Giants: African Elephant

(Loxodonta africana)

Maximum Length = 25 feet (7.5 metres)
Maximum Weight = 6.6 tons (6 tonnes)* 

The largest living land animal, the African Elephant is more temperamental and harder to train than its smaller Indian counterpart (Elephas maximus).  African Elephants can be distinguished from Indian Elephants by their larger, triangular ear flaps, 4 instead of 5 toenails on its front feet, and 2 finger-like extensions on the tip of the trunk instead of one. Long hunted for the ivory in their tusks, African Elephants are now endangered in the wild and their range reduced to a fraction of what it was historically.  African Elephants sharpen their tusks against convenient trees, often pushing them over in the process, and must consume hundreds of pounds of vegetation each day to sustain their titanic bulk.  As a consequence, African Elephants strongly re-shape the entire appearance of their habitat.  African Elephants are intelligent and highly social, forming matriarchal societies led by a dominant female.  Males usually live in bachelor herds and generally do not consort with the females outside breeding season.  During the breeding season, males enter a highly agitated state known as musth, during which they become highly combative and quite dangerous.  Recent research by Cynthia Moss has demonstrated that African Elephants communicate with one another through low-frequency rumbles that are below the threshold of human hearing.  Despite their flat-footed appearance, elephants actually walk on tip-toe, supported largely by great spongy pads that form most of each foot's cross-sectional area. Elephants are also the only animals with four knees.  Historians speculate that a dwarf form of the African Elephant, known as the Forest Elephant, may be the type of elephant that Carthaginian general Hannibal used to cross the Alps.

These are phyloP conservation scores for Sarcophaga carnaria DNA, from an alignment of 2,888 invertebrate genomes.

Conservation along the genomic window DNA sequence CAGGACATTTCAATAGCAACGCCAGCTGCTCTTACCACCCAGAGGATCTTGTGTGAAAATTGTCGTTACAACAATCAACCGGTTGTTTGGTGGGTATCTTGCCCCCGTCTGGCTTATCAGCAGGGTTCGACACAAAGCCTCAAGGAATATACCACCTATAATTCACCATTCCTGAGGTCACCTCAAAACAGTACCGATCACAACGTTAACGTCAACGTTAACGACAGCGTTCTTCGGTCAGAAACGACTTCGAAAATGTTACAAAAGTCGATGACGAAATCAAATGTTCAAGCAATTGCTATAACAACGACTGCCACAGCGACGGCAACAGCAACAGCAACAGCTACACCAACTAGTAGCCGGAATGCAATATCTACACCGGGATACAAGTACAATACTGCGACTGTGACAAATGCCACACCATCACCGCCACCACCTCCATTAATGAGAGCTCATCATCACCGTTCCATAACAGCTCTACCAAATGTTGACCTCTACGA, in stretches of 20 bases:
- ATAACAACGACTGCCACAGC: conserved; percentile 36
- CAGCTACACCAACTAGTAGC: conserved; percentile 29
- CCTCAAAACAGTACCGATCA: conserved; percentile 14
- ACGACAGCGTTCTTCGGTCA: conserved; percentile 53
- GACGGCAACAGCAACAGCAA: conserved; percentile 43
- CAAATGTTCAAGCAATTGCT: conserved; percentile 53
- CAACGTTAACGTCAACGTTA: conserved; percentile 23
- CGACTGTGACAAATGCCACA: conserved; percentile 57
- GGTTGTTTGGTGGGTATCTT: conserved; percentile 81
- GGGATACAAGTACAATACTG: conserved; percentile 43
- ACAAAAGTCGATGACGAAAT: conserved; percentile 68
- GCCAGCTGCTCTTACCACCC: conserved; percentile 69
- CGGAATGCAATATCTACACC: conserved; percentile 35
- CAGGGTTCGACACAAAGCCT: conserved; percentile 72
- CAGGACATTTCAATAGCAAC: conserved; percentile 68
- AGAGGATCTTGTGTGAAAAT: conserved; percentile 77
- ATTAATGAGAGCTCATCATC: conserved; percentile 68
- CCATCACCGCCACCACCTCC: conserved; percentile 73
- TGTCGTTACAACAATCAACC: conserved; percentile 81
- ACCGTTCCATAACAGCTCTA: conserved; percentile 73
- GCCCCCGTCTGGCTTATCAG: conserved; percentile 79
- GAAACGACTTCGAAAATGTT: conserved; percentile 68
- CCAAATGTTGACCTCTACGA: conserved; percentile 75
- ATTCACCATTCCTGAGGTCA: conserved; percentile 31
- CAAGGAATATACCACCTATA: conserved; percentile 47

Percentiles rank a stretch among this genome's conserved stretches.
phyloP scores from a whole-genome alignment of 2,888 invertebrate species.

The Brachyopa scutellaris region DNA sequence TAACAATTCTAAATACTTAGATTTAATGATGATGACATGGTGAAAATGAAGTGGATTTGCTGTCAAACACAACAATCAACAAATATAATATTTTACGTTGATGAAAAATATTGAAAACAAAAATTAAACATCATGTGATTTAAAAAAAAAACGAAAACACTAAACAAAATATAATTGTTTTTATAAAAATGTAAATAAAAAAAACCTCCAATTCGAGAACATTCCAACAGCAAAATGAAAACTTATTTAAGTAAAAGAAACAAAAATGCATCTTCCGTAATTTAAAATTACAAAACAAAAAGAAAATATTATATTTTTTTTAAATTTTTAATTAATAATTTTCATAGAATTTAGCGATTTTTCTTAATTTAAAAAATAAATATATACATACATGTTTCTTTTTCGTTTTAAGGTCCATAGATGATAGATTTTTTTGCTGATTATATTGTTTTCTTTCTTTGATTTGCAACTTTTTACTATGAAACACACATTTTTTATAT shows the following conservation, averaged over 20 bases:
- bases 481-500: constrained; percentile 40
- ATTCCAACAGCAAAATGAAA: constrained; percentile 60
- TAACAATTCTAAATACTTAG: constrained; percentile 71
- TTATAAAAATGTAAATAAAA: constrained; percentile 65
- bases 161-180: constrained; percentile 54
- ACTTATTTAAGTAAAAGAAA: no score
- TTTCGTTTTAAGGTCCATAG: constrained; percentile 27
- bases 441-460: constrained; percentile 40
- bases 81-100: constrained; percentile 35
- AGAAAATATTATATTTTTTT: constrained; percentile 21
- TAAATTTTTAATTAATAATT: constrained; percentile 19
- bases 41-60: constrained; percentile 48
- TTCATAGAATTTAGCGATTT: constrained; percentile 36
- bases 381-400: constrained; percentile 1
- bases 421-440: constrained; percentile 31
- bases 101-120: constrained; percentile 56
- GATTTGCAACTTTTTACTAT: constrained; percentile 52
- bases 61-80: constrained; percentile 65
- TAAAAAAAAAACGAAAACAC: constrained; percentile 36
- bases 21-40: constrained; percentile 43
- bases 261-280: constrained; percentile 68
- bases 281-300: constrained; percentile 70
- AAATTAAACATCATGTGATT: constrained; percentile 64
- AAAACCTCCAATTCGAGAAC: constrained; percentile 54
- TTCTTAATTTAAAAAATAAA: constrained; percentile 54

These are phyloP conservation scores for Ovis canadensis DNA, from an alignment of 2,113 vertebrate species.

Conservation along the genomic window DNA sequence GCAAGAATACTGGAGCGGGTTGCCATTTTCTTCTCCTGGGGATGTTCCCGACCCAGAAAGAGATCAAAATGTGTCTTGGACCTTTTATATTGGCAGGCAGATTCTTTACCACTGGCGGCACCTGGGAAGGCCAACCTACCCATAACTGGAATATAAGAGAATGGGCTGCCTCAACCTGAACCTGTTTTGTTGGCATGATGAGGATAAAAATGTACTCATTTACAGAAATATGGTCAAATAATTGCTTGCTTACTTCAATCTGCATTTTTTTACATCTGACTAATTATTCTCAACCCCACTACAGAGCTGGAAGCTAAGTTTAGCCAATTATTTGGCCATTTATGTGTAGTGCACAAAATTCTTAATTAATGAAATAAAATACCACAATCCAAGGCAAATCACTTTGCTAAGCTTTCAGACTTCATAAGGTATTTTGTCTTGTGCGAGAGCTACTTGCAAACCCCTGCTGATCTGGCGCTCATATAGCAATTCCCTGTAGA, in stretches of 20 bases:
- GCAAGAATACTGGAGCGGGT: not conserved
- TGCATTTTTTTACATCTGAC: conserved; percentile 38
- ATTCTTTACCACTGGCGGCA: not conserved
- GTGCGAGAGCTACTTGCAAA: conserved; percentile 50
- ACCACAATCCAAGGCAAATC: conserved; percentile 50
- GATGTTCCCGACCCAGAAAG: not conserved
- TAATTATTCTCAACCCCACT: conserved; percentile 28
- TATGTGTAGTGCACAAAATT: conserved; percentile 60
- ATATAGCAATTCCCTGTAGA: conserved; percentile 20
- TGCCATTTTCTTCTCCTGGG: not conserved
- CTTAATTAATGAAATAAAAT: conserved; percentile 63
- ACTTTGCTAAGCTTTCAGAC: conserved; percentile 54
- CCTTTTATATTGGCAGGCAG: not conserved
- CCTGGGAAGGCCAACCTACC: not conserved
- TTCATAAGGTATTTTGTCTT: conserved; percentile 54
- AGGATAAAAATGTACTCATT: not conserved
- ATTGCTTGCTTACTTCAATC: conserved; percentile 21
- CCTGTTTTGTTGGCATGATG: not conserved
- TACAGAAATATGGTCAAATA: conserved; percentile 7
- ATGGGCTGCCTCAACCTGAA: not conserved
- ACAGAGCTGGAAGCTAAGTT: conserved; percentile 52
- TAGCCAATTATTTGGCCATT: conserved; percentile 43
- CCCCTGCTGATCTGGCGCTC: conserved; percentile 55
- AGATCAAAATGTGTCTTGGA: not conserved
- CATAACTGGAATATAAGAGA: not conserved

*1 ton = 2,000 pounds:  1 tonne = 1,000 kilograms


ReefQuest Centre for Shark Research
Text and illustrations R. Aidan Martin
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